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On Coding Standards and Code Reviewsby eyepopslikeamosquito (Archbishop)
|on Feb 19, 2009 at 03:34 UTC
I've been asked to prepare some guidelines on coding standards and code reviews in general, across a number of languages used at work, not just Perl. After doing a bit of basic research, I've cobbled together the notes below. To gain some feedback, I'm posting an early draft here.
Note that language-specific coding standards are not covered here; these will be covered in separate coding standards documents, one for each language.
Most of the coding guidelines below were not invented by me, but derived from hopefully well-respected sources; see the Coding Standards References section below for details.
Update: see also Why Create Coding Standards and Perform Code Reviews?
These are some general attributes you should strive for in your code. Remember that code maintainability is paramount.
Design and Architecture
API Design Checklist
For more detail see: On Interfaces and APIs
Layout rules will vary between organisations. These sort of arbitrary code layout rules should be enforced by a tool (e.g. Perl::Tidy).
When should you depend on another CPAN module rather than write your own code?
Comments and Documentation
GUI User Interfaces
Internationalization (i18n) and Localization (L10n)
These domains warrant their own section. However, both these domains can be incredibly challenging. :-) For now, this is just a stub section.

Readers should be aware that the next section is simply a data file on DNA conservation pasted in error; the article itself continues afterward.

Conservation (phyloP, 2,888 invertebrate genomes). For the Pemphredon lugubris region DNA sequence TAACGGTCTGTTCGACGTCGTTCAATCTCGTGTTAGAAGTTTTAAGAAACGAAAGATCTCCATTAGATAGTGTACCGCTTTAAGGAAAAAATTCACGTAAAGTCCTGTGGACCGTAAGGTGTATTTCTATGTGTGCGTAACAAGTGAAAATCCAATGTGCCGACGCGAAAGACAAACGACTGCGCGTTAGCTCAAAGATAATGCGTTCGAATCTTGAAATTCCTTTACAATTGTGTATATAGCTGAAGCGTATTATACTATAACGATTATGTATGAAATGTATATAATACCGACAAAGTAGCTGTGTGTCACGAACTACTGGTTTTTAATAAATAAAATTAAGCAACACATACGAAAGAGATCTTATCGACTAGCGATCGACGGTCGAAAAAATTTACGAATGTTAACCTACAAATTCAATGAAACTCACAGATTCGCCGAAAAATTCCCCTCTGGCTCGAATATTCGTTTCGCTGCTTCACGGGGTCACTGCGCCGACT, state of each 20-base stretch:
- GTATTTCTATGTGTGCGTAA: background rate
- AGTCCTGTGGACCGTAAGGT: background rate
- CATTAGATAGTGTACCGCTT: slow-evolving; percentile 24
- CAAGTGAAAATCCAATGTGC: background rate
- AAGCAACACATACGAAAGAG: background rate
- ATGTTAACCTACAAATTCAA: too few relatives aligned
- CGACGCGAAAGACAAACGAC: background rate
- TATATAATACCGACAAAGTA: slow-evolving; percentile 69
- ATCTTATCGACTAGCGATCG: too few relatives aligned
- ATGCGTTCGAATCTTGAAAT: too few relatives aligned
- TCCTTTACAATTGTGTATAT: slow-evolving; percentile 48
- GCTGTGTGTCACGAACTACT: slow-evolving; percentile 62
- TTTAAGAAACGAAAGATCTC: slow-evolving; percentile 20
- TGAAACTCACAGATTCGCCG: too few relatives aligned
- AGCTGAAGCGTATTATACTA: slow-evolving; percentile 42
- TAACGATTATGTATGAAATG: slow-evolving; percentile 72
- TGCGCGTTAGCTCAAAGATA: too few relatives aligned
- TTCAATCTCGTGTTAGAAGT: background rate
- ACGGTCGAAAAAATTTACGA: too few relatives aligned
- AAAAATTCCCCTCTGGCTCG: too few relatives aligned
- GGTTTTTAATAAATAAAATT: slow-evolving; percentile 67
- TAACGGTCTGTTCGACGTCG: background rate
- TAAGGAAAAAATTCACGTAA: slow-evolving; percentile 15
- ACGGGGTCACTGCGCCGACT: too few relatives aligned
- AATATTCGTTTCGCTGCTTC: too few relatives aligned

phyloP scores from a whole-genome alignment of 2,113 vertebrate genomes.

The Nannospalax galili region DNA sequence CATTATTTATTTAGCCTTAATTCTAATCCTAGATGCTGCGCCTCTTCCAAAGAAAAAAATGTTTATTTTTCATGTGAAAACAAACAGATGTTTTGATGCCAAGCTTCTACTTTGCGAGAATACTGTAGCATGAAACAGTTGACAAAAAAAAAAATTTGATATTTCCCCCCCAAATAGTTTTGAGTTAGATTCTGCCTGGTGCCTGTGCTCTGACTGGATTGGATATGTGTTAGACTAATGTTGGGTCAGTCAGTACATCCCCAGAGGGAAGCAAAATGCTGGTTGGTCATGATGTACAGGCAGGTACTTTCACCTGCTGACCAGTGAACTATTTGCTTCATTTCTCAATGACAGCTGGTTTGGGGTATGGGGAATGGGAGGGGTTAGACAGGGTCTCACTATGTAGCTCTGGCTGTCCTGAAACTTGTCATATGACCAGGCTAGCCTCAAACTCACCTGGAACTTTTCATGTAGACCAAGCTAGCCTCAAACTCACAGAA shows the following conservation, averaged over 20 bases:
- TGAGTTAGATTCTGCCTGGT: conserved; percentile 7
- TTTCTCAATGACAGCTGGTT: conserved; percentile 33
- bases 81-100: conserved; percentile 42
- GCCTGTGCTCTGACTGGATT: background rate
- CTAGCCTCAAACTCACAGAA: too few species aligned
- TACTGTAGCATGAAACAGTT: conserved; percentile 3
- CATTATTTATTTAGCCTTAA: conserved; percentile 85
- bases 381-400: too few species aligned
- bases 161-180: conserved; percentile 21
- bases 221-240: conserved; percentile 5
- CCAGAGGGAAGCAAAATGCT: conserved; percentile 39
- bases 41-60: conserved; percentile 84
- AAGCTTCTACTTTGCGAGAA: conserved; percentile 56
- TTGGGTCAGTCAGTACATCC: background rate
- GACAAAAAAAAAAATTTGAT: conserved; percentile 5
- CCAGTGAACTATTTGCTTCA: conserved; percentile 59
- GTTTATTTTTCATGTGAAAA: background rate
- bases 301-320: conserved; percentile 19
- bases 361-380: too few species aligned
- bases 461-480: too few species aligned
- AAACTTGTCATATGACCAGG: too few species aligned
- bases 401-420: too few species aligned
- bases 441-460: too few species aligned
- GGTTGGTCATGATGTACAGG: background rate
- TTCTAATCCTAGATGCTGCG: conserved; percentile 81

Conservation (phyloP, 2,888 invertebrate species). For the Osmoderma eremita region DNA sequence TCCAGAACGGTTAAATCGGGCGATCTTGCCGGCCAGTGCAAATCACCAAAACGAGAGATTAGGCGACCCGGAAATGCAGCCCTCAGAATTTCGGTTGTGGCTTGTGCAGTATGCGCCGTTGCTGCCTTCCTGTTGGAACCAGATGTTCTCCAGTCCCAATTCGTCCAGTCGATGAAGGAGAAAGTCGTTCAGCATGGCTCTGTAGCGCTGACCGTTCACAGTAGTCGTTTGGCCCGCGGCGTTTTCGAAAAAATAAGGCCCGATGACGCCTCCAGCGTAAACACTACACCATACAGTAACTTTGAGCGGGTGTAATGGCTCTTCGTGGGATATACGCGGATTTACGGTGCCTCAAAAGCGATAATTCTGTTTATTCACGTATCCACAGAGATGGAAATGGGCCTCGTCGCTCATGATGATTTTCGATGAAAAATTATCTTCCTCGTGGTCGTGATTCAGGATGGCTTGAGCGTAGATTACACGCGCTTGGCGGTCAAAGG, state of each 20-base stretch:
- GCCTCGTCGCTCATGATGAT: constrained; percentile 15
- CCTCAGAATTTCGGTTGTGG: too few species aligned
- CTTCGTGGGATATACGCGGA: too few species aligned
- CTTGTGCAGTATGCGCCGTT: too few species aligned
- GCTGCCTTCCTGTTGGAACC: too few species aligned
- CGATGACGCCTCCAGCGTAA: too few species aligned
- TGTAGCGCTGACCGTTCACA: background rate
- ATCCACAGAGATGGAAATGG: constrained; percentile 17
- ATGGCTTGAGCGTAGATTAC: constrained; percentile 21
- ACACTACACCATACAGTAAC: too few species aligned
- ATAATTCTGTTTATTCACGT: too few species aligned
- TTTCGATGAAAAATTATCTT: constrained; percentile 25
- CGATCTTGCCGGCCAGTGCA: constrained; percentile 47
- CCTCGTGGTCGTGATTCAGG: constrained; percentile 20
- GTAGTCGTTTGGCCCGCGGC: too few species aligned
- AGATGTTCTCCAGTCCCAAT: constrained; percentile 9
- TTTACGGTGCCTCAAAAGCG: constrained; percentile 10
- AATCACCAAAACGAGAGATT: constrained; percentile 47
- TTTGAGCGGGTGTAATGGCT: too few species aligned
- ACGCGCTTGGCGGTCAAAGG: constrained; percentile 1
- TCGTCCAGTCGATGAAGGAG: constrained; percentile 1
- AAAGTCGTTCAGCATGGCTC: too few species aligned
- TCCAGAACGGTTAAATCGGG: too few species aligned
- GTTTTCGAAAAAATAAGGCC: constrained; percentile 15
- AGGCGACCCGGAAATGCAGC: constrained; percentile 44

Some Famous Programming Quotes
The two principal types of code review are: formal and lightweight.
Formal code reviews require significant planning, training and resources; they are carried out in multiple phases by multiple participants playing various roles. The most well-known formal code review method is the Fagan inspection.
Lightweight code reviews, having less overhead than formal ones, are cheaper to conduct. The Best Kept Secrets of Peer Code Review book argues that lightweight code reviews are cheaper to perform than formal ones and can be just as effective. The four most common types of lightweight code review are:
Lightweight Code Review Tips
Cited in Best Kept Secrets of Peer Code Review, the conclusions drawn from a lightweight code review case study at Cisco are:
The Seven Deadly Sins of Software Reviews
According to Karl Wiegers, the Seven Deadly Sins of Software Reviews are:
Miscellaneous Code Review Tips
Tool-assisted Code Review
Guido van Rossum's first project at Google was Mondrian, a code review tool. Though he was unable to open source that work, he has since released the open source Rietveld code review tool. An exhaustive list of code review tools can be found at Survey of Code Review Tools.
In addition to tools that streamline the administrative side of the code review process, source code analysis tools can further be useful during code reviews. These tools fall into three broad categories:
Coding Standards References
Code Review References
References Added Later
More References Added Later
Dealing with duplicated code:
Updated 20 Feb: Added new "Design" and "Portability" sections. Updated 3-mar: Added new "Security" and "Internationalization and Localization" sections; added more General Guidelines; added more references. Updated Nov/Dec 2017: Added "OO Design" and "References Added Later" sections; extended "Comments" section to "Comments & Documentation". Aug 2020: added naming scheme for packages and classes. Added new Dependencies section from Writing Solid CPAN Modules. Mar 2021: Moved "Correctness, simplicity and clarity" to first bullet point (see salva's response below). Mar 2021: added "API Design Checklist" section, adapted from On Interfaces and APIs. June 2021: Comments and documentation section: added input, output, or "inout" when documenting function parameters (see Re^2: flower box comments).